More than 5 million people currently live with Alzheimer’s disease, according to the Alzheimer’s Association. This degenerative disease causes declines in memory and cognitive ability. Medications may relieve some symptoms, but the disease is progressive and has no known cure. Victims with advanced Alzheimer’s eventually lose awareness of their environments and the ability to look after themselves.
The financial burden of Alzheimer’s can be significant. According to the Alzheimer’s Association, the disease is the most expensive medical condition in America. Victims and their family members may have to pay for medication, medical attention and caregiving. Victims may be able to reduce this burden by seeking Social Security Disability benefits.
Qualifying for benefits
Alzheimer’s disease is not included in the Social Security Administration’s Blue Book of recognized disabling conditions. Victims seeking benefits must prove they have a condition that meets the SSA’s general criteria for disabling organic mental disorders. A qualifying disorder must affect memory, intellectual ability, awareness of time and place, personality or mood. Additionally, the disability must impair the individual’s ability to do at least two of the following things:
- Perform daily activities such as cooking or bathing
- Function in social settings or get along with others
- Maintain concentration and complete tasks
A disability may also qualify if it causes one of these impairments along with repeated, worsening episodes of decompensation. These are defined as intervals in which issues such as memory problems become markedly worse.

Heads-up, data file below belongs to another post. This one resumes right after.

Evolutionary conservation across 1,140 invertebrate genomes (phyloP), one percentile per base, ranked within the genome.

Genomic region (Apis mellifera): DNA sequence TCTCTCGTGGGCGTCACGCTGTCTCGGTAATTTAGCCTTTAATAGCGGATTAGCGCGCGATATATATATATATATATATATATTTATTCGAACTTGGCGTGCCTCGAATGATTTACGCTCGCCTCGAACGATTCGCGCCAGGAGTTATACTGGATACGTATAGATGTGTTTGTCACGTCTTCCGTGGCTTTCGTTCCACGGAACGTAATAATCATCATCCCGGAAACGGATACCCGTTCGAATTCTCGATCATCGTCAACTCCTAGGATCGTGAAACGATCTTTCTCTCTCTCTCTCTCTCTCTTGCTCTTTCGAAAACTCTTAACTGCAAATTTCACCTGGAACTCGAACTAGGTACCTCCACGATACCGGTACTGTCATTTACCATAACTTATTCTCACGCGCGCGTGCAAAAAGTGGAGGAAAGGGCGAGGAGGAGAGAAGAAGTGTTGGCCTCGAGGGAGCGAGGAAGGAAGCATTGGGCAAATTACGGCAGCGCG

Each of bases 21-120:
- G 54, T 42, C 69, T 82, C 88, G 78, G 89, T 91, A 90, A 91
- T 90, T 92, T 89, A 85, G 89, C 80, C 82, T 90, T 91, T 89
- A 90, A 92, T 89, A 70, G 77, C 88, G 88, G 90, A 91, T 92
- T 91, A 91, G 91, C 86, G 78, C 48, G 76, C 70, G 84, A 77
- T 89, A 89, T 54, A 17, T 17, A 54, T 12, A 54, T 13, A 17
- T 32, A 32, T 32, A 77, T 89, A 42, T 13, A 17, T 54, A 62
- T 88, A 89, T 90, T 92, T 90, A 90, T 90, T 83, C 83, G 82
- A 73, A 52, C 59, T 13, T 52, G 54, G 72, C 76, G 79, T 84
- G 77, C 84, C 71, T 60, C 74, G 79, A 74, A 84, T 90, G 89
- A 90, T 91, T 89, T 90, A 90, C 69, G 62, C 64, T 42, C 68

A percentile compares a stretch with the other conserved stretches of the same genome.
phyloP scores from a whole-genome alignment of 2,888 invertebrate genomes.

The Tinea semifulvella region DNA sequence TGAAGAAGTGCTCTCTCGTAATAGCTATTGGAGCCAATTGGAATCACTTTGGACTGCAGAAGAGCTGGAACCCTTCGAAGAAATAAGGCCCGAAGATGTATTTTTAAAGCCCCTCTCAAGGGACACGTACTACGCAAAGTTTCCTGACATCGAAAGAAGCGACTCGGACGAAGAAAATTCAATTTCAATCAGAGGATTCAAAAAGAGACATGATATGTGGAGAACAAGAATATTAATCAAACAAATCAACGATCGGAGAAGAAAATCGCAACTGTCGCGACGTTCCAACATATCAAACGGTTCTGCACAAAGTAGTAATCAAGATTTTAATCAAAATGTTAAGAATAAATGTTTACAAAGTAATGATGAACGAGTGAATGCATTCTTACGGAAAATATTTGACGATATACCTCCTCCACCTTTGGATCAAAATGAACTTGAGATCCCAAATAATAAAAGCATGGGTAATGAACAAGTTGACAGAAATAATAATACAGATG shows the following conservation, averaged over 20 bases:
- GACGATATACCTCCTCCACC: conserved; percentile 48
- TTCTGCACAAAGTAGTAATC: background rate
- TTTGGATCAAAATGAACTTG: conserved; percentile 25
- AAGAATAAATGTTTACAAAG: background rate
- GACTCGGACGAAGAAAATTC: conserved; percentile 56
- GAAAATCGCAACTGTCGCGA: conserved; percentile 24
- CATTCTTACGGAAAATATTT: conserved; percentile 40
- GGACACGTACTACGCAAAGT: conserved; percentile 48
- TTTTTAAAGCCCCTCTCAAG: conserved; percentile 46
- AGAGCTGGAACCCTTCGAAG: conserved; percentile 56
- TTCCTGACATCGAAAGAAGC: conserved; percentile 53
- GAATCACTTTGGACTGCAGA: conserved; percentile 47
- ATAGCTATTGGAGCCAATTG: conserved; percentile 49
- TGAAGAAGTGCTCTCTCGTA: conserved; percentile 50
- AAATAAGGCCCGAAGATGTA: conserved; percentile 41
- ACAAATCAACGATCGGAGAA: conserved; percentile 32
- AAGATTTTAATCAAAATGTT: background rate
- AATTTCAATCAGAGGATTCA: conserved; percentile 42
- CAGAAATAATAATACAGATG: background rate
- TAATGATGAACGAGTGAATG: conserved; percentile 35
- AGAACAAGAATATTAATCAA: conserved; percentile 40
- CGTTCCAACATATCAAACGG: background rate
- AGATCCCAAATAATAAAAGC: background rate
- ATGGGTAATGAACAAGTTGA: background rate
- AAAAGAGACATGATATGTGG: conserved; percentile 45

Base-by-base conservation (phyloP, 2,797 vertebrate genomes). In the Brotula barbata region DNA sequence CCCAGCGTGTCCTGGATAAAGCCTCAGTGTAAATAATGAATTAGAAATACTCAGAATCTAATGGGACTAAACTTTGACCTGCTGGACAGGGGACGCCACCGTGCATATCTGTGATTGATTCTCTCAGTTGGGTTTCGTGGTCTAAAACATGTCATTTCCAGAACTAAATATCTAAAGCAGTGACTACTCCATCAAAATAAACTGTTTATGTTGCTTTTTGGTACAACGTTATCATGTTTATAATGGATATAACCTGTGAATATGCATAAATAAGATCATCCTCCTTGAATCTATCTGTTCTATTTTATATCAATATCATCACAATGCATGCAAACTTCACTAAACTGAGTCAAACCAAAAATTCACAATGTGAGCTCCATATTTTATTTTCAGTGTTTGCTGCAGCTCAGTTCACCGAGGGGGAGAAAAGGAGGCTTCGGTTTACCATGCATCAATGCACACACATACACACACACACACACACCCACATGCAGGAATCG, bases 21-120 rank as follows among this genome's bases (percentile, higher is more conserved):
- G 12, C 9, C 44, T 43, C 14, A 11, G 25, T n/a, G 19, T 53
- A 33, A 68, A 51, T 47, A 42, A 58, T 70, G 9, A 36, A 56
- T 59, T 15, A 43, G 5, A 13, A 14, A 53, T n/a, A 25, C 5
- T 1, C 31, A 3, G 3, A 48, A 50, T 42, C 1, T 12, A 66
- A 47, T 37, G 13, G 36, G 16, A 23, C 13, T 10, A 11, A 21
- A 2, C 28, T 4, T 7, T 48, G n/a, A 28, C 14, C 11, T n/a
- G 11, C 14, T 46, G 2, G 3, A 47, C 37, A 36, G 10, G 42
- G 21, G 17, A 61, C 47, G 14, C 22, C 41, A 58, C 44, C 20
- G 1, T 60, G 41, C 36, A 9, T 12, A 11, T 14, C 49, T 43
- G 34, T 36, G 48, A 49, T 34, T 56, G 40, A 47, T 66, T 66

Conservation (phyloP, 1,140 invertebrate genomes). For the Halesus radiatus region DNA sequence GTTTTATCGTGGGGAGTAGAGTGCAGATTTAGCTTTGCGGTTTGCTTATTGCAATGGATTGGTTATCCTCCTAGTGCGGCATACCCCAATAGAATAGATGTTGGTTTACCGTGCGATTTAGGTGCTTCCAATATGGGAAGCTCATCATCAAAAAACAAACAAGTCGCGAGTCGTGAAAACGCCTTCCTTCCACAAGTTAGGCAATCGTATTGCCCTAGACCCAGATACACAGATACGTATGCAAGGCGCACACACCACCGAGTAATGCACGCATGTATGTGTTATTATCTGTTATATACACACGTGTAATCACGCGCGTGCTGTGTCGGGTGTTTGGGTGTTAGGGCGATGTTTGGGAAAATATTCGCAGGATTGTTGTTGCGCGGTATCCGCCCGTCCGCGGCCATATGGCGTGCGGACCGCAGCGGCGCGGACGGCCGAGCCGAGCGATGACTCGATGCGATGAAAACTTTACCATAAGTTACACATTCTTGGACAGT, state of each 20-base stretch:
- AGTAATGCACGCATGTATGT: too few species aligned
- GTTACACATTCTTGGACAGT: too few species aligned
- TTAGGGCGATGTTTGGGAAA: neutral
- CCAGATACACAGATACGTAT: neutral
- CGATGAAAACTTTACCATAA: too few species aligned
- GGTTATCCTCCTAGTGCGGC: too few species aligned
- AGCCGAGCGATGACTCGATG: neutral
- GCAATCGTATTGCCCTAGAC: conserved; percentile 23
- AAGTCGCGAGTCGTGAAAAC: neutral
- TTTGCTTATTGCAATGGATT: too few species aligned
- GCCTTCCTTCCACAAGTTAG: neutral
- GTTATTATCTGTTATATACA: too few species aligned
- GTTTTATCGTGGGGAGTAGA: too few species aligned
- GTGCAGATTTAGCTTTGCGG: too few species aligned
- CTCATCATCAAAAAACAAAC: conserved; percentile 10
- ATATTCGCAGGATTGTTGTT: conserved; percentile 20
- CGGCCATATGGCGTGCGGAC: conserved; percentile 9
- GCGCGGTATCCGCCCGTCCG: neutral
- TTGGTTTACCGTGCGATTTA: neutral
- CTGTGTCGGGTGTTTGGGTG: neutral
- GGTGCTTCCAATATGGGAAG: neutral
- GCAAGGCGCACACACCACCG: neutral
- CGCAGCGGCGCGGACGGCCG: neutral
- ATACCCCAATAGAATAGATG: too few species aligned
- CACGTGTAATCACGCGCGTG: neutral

To establish that a condition meets the SSA’s requirements, individuals applying for disability benefits must provide extensive documentation. Relevant documents include clinical records, medical evaluations and contact information for all physicians and care providers. Ample documentation to show changes in cognitive performance and abilities over time can improve the likelihood of a condition being recognized as disabling.
People who contract Alzheimer’s after age 65 may not need to apply for SSD benefits if they qualify for Supplemental Security Income. However, individuals older than 65 who were not prepared to retire may choose to apply for SSD benefits instead of SSI.
Victims of early-onset Alzheimer’s, which develops before age 65, qualify for the SSA’s Compassionate Allowances Initiative. This program expedites SSD application processing for individuals with serious disabling conditions. The Compassionate Allowances program directly recognizes early-onset Alzheimer’s as a qualifying condition, but applicants still must provide sufficient documentation of the condition.
For individuals in either age group, the assistance of an attorney can be invaluable. An attorney can help an applicant understand the available benefits and provide appropriate documentation. This improves the likelihood of a claim being approved on the first try, before the disease and its detrimental effects advance further.